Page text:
Bring It! Aircell confident as United trials Row 44

United Airlines’ decision to install Row 44′s Ku-band satellite-based in-flight connectivity system on its Boeing 757 testbed aircraft even as it offers Aircell’s Gogo air-to-ground (ATG) service on over a dozen 757s has prompted many an industry buff to weigh in…privately, as they are apt to do.

One unnamed, untamed cookie, who clearly favors Aircell’s strategy, opines:

“I don’t see it as a threat. It’s a one off and a red herring. The aircraft, N593UA, was reported to be out of service for well over a month for installation. Designing [Gogo] to install on an overnight versus four to six weeks should be the clincher there. A baseball manager told his GM to get good free agents because ‘you can’t win the Kentucky Derby with donkeys’!”

I am certain that Row 44 – which is fitting Southwest Airlines’ entire fleet with its system – would disagree.

But what say Aircell? Company executive vice president and chief marketing officer Ash ElDifrawi recently told RWG:

“I have absolutely no concerns about our product holding up to that. In fact – let United get a look at it [Row 44]. We’re on 13 United planes. They are one of our strongest performing airline partners on those planes. So I think from that perspective, if United wants to make sure they have the best product for the consumers, and want to feel good about what is a real [service], they are taking a very holistic approach, which is smart, and I’m very confident that ours will more than meet the consumers’ needs.”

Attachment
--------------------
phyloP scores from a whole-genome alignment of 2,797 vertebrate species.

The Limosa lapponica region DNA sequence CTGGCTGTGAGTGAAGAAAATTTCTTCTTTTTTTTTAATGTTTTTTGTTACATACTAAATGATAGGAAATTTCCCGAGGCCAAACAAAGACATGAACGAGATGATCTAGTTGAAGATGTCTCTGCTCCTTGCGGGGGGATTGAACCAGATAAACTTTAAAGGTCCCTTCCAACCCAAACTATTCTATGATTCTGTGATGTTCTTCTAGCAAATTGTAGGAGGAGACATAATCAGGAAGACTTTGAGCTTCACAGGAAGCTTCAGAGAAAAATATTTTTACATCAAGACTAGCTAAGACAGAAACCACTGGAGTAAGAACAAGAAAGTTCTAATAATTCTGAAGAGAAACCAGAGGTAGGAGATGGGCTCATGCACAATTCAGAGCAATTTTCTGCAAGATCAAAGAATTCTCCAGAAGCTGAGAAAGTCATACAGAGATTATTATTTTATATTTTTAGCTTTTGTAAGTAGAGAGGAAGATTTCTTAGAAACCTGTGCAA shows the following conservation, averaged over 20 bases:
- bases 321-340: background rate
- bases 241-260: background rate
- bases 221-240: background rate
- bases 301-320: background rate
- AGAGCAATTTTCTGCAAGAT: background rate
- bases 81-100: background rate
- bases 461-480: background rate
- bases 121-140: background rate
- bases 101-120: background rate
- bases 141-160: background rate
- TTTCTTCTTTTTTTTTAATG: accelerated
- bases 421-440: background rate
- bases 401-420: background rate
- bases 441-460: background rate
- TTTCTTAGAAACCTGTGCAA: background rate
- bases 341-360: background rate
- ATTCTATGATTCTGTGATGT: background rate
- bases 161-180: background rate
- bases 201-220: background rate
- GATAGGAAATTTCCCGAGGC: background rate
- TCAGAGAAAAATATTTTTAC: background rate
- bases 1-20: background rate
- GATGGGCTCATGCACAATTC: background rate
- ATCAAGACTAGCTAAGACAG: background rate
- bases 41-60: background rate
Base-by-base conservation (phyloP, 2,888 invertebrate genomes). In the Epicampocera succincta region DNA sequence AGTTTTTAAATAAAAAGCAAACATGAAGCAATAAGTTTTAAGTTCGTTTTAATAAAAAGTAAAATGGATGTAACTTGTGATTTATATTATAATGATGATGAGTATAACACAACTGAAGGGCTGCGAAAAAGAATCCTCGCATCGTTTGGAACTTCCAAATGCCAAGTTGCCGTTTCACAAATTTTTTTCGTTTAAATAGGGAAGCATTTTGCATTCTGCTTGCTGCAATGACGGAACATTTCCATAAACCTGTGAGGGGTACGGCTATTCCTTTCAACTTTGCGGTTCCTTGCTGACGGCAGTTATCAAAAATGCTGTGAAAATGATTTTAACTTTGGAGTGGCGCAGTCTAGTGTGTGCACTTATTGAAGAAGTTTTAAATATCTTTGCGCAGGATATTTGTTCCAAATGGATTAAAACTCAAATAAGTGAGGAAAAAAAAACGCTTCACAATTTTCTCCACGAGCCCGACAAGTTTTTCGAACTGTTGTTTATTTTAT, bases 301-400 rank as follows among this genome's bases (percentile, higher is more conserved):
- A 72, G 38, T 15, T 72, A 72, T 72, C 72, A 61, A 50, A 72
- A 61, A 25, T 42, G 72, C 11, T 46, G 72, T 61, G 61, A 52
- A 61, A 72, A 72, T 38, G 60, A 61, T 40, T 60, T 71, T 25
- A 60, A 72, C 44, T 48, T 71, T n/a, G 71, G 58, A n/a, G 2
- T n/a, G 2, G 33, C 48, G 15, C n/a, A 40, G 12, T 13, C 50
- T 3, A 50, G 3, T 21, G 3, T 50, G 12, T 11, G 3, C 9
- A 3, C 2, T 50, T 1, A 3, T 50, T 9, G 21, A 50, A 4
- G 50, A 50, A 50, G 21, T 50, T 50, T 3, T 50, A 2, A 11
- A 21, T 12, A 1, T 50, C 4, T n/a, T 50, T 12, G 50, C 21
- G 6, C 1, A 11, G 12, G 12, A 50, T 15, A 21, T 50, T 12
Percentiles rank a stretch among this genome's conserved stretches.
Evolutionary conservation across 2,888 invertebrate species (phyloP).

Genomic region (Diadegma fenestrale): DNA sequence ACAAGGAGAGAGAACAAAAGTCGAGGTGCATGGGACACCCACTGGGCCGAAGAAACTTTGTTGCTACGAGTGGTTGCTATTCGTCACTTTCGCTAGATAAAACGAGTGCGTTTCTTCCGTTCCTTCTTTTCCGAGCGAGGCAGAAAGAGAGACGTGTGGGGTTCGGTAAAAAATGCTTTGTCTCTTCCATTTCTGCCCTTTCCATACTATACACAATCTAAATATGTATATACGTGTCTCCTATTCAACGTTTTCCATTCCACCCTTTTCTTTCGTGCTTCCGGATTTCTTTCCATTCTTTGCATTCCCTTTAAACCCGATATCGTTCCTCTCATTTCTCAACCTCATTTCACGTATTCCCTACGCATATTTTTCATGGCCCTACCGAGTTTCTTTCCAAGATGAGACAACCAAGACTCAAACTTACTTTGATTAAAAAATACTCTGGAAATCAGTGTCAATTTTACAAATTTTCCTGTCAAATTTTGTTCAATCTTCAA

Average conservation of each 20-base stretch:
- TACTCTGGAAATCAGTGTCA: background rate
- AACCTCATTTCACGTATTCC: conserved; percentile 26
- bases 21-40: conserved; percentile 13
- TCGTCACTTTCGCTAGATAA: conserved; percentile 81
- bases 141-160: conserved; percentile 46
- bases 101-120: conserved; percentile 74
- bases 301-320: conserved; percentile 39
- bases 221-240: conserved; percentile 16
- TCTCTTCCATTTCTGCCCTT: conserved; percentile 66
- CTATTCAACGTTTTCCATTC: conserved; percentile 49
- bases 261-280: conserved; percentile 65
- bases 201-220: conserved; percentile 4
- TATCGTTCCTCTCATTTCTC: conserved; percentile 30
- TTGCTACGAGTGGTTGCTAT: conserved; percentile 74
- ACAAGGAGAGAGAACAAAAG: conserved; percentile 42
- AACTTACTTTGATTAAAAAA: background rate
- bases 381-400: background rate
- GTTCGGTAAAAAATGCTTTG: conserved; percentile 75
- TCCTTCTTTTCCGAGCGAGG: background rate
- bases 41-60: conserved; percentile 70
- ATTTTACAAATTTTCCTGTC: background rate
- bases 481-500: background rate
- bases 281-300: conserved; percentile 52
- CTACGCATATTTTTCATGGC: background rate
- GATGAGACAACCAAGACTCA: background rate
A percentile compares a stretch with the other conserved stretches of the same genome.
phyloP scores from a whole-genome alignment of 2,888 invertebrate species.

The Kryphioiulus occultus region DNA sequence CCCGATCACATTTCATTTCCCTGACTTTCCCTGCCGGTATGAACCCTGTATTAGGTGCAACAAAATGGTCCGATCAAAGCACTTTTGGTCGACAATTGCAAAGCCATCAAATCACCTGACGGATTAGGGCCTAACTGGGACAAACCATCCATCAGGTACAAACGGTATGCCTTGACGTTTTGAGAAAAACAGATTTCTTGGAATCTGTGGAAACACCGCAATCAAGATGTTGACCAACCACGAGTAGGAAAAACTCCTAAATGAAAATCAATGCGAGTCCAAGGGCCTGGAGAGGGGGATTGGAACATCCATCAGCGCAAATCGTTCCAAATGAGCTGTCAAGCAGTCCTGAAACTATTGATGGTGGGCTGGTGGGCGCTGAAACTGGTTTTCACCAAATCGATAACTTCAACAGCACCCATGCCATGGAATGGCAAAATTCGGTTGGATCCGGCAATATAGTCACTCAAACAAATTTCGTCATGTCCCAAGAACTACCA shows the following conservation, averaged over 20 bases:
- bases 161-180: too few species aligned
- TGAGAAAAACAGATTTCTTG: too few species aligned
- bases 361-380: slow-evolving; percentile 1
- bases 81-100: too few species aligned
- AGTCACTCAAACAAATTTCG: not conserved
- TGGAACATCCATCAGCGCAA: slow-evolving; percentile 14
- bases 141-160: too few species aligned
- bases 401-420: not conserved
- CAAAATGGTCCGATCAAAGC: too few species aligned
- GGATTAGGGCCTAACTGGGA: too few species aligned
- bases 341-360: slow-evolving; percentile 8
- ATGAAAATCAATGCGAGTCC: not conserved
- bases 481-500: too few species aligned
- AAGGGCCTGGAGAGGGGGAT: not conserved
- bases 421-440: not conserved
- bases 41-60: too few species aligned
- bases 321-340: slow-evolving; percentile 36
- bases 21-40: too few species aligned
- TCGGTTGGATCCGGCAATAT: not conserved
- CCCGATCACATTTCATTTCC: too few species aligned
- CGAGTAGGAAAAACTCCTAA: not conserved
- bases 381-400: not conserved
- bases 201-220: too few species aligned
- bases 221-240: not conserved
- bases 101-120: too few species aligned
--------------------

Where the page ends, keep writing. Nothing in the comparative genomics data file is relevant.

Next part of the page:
So now we wait, or as the Wikipedia entry on Row 44 states: “It remains to be seen which provider United will chose in the long term.”

(Funky photo above from Hryck’s Flickr photo stream)

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4 Responses to Bring It! Aircell confident as United trials Row 44

  1. Confused January 5, 2011 at 10:47 am #

    Your “unnamed cookie” doesn’t sound like they are familiar with air to ground installations or perhaps a bit biased? I would imagine that part of that month long outage cited is the requirement to get an STE for that aircraft type/configuration by the FAA. How fast is Southwest turning the installation over would be a better indicator than the initial aircraft.

  2. Buck Turgeson January 5, 2011 at 12:28 pm #

    The Row 44 installation is considerably more complex than the Aircell install, I’m guessing the Row 44 aircraft are out a minimum of two days.

    Aircell has demonstrated consistently they can install their system during an overnight, meaning no out of service time for the aircraft.

  3. Jane January 12, 2011 at 2:54 pm #

    Row 44 is a bit of a joke in the industry. Constantly making false claims: Lufthansa is alreay flying over the Atlantic with wifi despite Row 44s ‘exclusive’ claim. They say they are the biggest provider of inflight connectivity when they have about 30 planes in the air, and 10x as many complaints as planes. There are a bunch of posts claiming they are a scam and all kinds of rumors about their financial viability. United is slow, but not stupid.

  4. Georgia January 12, 2011 at 2:56 pm #

    Southwest has got be regretting this Row 44 decision big time. They’re getting their name dragged through the mud, and they realize they’ve invested in a dying technology. Of course Row 44 has to spin a Ku to Ka story… but there isn’t one thats credible and/or won’t cost a fortune.